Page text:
Albinism is a condition caused by a lacking ability to produce melanin – a broad term for a group of natural pigments found in most organisms. The condition is inherited, non-contagious and affects all sexes and ethnicities. In most cases albinism is inherited in a recessive pattern, meaning that both parents of the affected carry the mutated gene without showing signs of it. People who suffer from albinism are physically characterized by very light skin and hair. They usually have impaired sight and are sensitive to the sun and bright light. Due to this, these people are also more prone to get skin cancer, which statistics also show as in some societies the majority in this group dies from skin cancer between 30 and 40 years of age. There’s no cure for albinism, but skin cancer can be prevented with the access to health care and sun-protective means such as sunscreen.
However, health and social support can not be taken for granted. In fact, in many countries these helpful means are not available. Albinism is most prevalent in sub-saharan Africa and in some of the poorest countries in the world such as Tanzania and Zimbabwe. Furthermore, not only do people with albinism suffer from their physical condition, but also a significant stigma. Due to their different looks and disabilities people with albinism often face intersecting discrimination and abandonment from families. This is a global problem, although most reported cases come from African countries where the harassments are more severe. Reasons for this include poverty, the fact that most habitants are dark-skinned and ignorance in the form of perilous belief of witchcraft. Body parts from people with albinism are believed to give happiness, prosperity and wealth. Hence, the victims constantly face the threat of having their bodies violated in the hands of a corrupt market. Their life isn’t worth a penny, but their body parts are worth a fortune.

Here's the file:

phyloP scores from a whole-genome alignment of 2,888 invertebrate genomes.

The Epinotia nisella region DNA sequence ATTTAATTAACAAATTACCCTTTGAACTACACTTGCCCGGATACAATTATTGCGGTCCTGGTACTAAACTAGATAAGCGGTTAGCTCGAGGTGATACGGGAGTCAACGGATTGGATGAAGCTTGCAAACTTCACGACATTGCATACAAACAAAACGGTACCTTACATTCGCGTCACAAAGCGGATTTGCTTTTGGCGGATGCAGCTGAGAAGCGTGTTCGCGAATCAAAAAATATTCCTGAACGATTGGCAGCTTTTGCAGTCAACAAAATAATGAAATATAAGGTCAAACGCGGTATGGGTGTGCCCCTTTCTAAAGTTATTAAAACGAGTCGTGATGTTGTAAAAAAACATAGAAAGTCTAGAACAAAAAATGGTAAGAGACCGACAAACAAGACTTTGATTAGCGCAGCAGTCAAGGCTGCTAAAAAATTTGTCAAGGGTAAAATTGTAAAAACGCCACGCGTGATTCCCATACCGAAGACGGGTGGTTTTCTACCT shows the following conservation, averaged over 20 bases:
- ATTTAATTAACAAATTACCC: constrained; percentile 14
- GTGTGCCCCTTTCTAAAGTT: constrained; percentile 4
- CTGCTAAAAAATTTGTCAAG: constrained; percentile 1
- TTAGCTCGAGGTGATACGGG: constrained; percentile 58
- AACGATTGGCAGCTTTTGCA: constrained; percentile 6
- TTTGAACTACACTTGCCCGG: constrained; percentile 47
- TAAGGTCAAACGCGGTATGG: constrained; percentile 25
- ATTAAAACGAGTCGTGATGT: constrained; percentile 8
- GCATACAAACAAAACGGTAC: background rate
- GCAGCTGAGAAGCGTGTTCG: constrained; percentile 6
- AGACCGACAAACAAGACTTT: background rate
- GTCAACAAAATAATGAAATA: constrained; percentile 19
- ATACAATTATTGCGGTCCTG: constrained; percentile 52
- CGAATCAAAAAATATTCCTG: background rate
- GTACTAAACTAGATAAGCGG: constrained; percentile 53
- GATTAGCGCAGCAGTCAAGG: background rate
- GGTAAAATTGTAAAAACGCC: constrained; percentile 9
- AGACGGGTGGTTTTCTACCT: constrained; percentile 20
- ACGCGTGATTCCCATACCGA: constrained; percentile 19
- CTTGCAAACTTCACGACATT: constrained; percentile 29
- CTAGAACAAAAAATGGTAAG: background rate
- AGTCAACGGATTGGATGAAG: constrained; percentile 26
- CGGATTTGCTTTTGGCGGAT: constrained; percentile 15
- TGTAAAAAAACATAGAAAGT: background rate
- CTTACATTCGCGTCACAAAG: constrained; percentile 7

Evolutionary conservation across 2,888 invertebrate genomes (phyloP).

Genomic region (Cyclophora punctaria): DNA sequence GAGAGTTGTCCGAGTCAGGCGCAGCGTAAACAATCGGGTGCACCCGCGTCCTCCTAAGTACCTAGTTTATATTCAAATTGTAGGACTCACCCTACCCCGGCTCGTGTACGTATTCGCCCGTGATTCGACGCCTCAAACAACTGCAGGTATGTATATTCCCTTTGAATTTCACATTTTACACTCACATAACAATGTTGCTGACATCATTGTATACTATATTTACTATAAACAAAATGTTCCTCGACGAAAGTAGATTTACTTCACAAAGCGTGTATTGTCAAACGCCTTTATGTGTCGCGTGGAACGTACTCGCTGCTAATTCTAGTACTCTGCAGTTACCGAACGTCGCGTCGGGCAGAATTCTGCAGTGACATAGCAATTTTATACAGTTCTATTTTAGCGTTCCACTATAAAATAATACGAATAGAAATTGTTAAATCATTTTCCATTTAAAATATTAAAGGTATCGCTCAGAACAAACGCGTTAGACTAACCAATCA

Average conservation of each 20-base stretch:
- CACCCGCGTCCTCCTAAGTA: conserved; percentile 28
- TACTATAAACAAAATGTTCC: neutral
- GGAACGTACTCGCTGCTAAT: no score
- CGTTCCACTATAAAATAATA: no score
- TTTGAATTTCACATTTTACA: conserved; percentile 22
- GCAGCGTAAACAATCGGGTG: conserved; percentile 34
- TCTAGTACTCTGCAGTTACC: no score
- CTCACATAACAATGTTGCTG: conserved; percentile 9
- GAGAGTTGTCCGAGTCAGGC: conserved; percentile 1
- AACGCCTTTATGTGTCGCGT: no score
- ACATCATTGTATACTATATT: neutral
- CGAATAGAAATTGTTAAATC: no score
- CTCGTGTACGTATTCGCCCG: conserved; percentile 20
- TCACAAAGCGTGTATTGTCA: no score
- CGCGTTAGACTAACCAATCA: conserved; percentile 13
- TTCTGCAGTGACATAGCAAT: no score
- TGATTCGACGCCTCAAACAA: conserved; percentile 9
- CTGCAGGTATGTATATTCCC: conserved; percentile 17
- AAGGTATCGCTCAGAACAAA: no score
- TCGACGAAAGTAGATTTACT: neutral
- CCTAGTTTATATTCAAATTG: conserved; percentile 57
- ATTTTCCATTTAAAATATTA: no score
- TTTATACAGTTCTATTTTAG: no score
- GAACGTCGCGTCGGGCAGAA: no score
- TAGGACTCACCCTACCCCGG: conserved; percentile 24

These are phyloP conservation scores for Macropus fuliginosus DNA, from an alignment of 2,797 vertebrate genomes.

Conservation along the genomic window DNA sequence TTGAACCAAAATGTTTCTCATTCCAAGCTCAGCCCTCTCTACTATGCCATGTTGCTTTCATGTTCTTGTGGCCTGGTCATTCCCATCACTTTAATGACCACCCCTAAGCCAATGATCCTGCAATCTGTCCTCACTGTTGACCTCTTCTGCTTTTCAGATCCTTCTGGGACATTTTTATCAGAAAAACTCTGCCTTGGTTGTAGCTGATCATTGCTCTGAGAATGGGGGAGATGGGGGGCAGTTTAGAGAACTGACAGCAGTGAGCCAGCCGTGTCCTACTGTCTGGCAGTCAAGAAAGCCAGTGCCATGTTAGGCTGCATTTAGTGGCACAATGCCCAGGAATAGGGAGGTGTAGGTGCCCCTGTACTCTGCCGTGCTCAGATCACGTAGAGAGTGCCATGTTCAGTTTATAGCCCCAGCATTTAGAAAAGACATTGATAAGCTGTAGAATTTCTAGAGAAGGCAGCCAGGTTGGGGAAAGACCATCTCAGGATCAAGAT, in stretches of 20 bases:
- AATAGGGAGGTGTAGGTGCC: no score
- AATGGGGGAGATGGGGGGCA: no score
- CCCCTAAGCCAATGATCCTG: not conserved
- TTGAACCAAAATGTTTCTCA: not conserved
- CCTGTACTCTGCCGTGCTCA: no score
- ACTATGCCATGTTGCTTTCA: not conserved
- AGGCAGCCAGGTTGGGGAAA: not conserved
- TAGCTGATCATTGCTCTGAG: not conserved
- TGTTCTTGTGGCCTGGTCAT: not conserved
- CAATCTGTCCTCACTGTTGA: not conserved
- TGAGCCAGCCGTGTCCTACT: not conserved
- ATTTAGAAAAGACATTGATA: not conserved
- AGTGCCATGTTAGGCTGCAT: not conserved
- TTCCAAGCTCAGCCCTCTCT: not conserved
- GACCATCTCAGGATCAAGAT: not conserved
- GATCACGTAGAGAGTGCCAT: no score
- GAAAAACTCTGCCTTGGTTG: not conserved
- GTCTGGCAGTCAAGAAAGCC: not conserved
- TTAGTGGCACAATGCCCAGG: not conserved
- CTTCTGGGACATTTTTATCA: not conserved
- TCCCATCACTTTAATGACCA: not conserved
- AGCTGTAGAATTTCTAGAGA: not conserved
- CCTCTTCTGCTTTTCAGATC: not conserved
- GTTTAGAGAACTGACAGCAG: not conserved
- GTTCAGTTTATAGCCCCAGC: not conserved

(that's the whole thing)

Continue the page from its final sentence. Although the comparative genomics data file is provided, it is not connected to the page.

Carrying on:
So what are the underlying mechanisms for this kind of discrimination? There are many feasible explanation for this, one being that what is unknown is also unpleasant. How often do you feel this way? I know I do, many times per day, and I believe that it’s a normal psychological phenomena. What’s foreign is equivalent to chaos. Too much chaos makes us uneasy and anxious, which is weary for the brain. On the opposite, structure and routines bring us equanimity and comfort. This is why our brain constantly tries to make sense out of our surrounding by categorizing and explaining it. This function is crucial for our survival, because imagine if we didn’t have it and just looked at things as they appear to us: a table for example would just be four sticks connected to a disc and not something on which you can put things. It wouldn’t be a concept that makes sense to us and is therefore of no use. In psychological terms these concepts are called cognitive schemas, which are basic assumptions about how the world works.
Broken down like this it’s obvious that this function is necessary for us. However, the world is very complex and sometimes we simplify our environment too much and create inaccurate explanations that can cause serious harm. I believe that this is the foundation for hostility, as we become afraid or aversive towards the unknown. In the worst scenarios we have witnessed hostility being directed at different groups of people, such as individuals with albinism. This is horrendous and we can contribute to the better by educating ourselves and raising issues like this. We stand in solidarity against intolerance and we give voice to those who are silenced.